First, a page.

Shelby American announced at a press event Thursday that its Mustang GT500 Super Snake will, at last, see production, albeit in a short continuation run of just 10 cars.
Though Shelby fantasized over the years about actually putting the Super Snake into production—even preparing dash plaques signed by both Don McCain and Carroll Shelby prior to their respective deaths—it is only doing so now, as a reaction to the still-growing demand for Shelby vehicles.
Ten donor Mustangs, all 1967 fastbacks, will be used to build the Super Snakes, all of which will include the signed plaques mentioned above and official Shelby serial numbers. Power will come from a 550 horsepower, 427 cubic inch Carroll Shelby Engine Company big block V8, in either aluminum or iron block construction, depending on customer spec. A four-speed manual transmission, disc brakes, and the exclusive Super Snake triple stripe complete the package, which will cost customers $249,995.
"We’re fulfilling the dream of Carroll Shelby and Don McCain," stated Shelby American president Gary Patterson in the car's press release.
The Drive emailed Shelby American to see if the Super Snake has already sold out, but no sales information has yet been disclosed.
The pre-Super Snake GT500 had its origins as a response to Ford's own 390 cubic inch (6.4-liter) big block, introduced for the 1967 model year Mustang. Shelby one-upped the 390 with the 355 horsepower, 428 cubic inch engine in the GT500, whose sales instantly eclipsed those of the small block GT350. Shelby elected the GT500 as his steed when tire manufacturer Goodyear asked him for his help to promote a new tire, and around this same time, a former company sales manager, Don McCain, approached Carroll with the suggestion of pumping up the GT500's performance further, an idea which culminated in the GT500 Super Snake prototype.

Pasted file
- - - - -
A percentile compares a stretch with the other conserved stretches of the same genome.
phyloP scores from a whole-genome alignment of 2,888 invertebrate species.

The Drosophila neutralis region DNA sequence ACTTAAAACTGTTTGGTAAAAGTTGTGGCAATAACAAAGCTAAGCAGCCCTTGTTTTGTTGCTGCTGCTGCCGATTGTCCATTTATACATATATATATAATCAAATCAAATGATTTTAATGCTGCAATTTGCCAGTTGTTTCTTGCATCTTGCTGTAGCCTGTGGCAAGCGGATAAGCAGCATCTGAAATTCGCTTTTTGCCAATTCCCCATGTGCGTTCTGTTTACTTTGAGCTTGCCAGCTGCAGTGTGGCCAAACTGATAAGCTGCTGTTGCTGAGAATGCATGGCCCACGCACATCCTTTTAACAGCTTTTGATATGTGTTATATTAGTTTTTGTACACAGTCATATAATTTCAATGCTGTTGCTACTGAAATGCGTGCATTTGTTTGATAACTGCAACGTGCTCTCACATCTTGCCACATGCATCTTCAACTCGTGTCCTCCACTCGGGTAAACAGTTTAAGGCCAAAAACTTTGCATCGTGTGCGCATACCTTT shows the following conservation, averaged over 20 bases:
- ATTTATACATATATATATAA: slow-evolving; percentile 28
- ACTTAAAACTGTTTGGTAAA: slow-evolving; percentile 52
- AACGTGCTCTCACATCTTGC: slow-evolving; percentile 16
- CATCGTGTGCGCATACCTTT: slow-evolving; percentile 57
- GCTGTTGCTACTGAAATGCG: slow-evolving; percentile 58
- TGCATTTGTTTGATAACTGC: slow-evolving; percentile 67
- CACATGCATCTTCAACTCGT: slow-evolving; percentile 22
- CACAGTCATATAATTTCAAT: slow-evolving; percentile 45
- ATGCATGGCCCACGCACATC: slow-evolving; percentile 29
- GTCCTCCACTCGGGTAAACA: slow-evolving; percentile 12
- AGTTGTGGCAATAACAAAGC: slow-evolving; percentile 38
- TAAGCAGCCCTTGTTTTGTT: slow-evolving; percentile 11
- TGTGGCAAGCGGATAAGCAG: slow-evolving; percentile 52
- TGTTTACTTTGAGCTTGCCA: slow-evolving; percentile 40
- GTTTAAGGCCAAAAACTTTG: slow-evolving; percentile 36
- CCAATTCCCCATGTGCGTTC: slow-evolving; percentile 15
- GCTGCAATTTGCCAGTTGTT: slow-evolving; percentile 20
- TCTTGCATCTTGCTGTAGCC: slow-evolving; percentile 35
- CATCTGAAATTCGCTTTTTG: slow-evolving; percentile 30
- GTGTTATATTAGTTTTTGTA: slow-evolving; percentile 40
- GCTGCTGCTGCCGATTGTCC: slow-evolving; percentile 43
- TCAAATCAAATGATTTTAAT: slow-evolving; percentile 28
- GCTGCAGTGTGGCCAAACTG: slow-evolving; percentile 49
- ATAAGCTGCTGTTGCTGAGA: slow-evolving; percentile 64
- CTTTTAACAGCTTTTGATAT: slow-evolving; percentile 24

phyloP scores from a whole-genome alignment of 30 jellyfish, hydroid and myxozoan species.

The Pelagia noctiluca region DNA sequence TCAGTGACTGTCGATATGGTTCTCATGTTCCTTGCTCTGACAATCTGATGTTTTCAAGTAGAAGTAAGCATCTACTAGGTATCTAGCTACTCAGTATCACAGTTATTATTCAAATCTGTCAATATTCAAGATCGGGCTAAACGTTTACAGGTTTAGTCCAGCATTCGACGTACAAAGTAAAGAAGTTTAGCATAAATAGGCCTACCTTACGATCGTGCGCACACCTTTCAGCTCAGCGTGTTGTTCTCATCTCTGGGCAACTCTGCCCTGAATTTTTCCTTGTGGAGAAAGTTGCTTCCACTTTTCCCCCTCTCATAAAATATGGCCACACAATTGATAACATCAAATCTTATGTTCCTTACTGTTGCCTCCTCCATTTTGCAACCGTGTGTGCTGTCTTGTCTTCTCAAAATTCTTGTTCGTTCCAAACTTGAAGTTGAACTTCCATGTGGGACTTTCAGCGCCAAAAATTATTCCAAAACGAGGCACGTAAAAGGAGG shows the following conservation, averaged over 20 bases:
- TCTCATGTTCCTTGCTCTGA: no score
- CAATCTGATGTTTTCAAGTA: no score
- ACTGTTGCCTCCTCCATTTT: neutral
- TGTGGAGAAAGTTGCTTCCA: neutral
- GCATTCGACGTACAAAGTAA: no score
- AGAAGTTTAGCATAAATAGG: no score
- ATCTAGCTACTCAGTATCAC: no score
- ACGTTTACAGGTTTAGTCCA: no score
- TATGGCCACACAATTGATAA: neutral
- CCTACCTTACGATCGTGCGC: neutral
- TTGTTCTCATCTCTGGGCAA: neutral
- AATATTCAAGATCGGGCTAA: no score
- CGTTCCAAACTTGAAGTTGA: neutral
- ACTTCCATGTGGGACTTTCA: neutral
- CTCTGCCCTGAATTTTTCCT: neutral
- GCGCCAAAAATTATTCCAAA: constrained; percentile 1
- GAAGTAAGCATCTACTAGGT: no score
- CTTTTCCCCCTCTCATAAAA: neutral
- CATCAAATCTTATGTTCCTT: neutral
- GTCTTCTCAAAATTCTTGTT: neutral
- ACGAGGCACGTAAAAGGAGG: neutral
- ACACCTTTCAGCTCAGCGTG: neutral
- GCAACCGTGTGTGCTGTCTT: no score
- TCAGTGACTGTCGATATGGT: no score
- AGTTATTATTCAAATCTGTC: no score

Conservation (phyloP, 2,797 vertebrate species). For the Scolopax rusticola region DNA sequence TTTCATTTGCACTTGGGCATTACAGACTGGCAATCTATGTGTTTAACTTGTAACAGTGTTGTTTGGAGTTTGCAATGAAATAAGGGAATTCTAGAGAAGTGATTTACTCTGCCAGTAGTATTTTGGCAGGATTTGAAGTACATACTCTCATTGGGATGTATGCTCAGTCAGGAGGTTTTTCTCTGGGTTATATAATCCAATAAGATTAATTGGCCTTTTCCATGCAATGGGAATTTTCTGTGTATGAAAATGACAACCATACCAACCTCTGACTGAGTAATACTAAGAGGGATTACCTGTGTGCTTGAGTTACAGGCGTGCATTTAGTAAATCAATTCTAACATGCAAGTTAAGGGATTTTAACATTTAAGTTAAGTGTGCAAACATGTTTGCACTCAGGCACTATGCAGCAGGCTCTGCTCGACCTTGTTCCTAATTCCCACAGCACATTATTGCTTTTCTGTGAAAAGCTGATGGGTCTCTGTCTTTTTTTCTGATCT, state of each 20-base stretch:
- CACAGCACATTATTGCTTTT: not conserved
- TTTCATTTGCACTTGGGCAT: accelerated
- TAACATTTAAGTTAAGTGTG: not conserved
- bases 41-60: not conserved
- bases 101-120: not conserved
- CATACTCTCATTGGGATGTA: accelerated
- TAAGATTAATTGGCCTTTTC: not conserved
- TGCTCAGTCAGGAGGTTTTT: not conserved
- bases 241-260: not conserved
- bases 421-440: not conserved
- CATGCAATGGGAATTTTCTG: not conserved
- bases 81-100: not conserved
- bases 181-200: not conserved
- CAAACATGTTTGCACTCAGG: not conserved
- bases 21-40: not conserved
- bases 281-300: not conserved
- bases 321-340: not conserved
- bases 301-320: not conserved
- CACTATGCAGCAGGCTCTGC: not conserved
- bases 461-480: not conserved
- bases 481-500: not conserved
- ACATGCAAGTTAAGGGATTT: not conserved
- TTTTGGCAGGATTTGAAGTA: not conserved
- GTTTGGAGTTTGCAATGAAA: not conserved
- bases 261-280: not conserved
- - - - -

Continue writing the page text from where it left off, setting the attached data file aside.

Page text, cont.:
The original Super Snake started out life as any other white, blue-striped 1967 fastback, but by the time Shelby was done with it, the car had a special rear axle, transmission, and most important of all, a 427 cubic inch racing engine, of similar specification to those that powered the Le Mans-dominating GT40. With then-novel aluminum parts such as the water pump, cylinder heads, and a forged crankshaft, the Super Snake threw out over 600 horsepower. It featured modifications to better suit it for the Goodyear tire test for which it was built, including an oil cooler and remote filter.
The Super Snake successfully completed the test, averaging 142 miles per hour over 500 miles, and smashing 170 in a pre-test demo with Carroll at the wheel. Despite its then-record top speed for a car of its kind, customer interest in the Super Snake was nonexistent; it would have cost more than double what a normal GT500 did. Thus, the Super Snake never was produced, though the prototype car did change hands several times over the decades, most recently for $1.3 million at Mecum Auctions in 2013.